In Riverine one is reminded of Mary Karr. . . . One also thinks, when reading Palm, of Annie Dillard. . . . There is volumetric power here. Sizable intrigue in the sentences. Bold declarations that (as all memoir must) destabilize the reader and paralyze easy judgment on both the life lived and the words chosen. Angela Palm has left the river and returned to it. Angela Palm has arrived.
— Chicago Tribune
An attempt to discover, finally, the healing power of home.
Few American writers are attentive enough to class and its determinative power. Palm is one of them, her book filled with sharp analysis of the relationship between place, social status, and ethos. . . . Riverine is a strong first book.
— Christian Science Monitor
Like Truman Capote’s classic “In Cold Blood,” Ms. Palm’s book takes place in the rural Midwest, in a town where violence strikes like heat lightning and with as much advanced warning. More than that, though, it captures a more basic aspect of small-town life: Denuded of the white noise of the big city, people’s lives play out in excruciatingly naked detail. One rises (the author) and one falls (Corey) in full view. In “Riverine,” Ms. Palm lucidly sets out to divine how two fates can bifurcate. The result is that rarest of things: a book that lays bare the lives that are lived and not lived.
— David J. Morris, Wall Street Journal
Riverine is lyrical, surprising, and evocative, and one of the year’s most powerful memoirs.
— Largehearted Boy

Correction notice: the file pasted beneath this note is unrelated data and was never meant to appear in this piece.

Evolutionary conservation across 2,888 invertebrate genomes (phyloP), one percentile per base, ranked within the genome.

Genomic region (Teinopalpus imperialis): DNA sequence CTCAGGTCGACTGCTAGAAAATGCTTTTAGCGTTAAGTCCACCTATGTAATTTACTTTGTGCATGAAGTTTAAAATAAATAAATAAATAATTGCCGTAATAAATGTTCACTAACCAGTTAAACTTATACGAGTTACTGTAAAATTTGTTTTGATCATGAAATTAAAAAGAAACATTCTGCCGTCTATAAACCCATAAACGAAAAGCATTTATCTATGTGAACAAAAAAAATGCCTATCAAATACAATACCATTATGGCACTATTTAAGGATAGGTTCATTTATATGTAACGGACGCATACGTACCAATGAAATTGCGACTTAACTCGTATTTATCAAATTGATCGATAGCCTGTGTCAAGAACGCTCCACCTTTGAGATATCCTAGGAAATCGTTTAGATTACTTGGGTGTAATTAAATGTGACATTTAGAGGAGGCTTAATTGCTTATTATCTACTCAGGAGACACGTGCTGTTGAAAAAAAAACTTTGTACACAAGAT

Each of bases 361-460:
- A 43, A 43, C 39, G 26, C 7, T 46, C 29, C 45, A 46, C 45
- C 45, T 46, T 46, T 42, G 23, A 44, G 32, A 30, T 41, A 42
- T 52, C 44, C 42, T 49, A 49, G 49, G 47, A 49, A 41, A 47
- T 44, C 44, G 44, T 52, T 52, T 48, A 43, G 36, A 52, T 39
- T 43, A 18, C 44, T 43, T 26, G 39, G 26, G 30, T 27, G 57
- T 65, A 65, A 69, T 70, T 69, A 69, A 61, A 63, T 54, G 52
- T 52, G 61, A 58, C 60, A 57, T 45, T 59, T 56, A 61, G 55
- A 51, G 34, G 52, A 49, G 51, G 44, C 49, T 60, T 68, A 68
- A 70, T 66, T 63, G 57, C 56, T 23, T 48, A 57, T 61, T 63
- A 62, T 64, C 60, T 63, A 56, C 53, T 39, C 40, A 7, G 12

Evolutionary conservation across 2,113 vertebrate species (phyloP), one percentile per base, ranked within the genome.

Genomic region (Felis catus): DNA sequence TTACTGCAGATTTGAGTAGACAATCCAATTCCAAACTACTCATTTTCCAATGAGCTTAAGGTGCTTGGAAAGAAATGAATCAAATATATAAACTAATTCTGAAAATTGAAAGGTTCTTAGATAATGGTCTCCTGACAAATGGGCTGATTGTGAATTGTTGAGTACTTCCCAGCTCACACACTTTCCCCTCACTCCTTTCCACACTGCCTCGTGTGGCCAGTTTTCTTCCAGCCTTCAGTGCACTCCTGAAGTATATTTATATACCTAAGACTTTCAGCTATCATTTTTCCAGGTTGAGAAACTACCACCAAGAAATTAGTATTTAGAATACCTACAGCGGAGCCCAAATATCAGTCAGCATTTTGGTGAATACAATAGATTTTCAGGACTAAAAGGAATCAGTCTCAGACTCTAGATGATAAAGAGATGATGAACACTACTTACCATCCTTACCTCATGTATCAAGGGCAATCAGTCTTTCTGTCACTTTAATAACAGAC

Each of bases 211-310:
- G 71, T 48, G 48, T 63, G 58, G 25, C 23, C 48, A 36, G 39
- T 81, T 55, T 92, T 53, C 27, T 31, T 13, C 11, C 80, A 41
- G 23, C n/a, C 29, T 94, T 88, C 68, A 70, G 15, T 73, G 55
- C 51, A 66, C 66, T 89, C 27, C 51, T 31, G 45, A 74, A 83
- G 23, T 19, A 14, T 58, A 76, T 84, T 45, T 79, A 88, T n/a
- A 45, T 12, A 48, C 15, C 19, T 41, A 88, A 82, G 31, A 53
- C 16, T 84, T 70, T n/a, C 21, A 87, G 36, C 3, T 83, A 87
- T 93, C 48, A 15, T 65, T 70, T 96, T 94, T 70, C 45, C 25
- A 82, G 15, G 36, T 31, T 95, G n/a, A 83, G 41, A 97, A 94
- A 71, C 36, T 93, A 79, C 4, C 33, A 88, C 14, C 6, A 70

Palm perfectly dissects the myth-building and meaning-making involved in childhood thinking, not ignoring but instead highlighting the mundane artifacts of life and their power to shape the mind...As non-fiction requires, Palm shows her flaws unabashedly. This is a person you want to know, or maybe you feel like you come to know her, to love her even...that person who has interrogated the earth for its patterns and the heart for its ability to remember, she tells the most satisfying story of unrequited love that I’ve ever encountered. Love and a river that also rises and falls, robs and renews.
— Liz Lampman, Hazel & Wren
Palm emerges from these pages as someone who holds on firmly to the first boy she ever fell in love with, someone who forges a new life for herself while never forgetting where she comes from. There’s a flickering beauty to her stubbornness, like the reflection of late afternoon sun in a river. . . . Reading this tale, we can all remember lost loves and ponder the might-have-beens.
— Washington Post
[Palm’s] lyrical prose swims intelligently through reflection and memory. Her childhood is rendered with gorgeous sharpness, “Where hologram children play forever and eat electric blue Popsicles and never wash their hands and sometimes spear fish with arrows.” Like the Kankakee, her memoir’s narrative route is drawn back to the farmland of braided essays. By laying bare the most intimate traverses of her own mind, Palm guides us towards empathy, asking readers to consider the depths of our compassion.
— Karissa Womack, Brevity Magazine

An Apple iBook Best Book

Reading Angela Palm’s startlingly original memoir is like talking with a smart, quirky friend whose free associations and academic digressions, while sometimes baffling, always make you think...Written as a series of narrative essays peppered with eclectic references to Joan Didion and Tupac Shakur, Riverine is an honest exploration of exile and belonging, destruction and growth.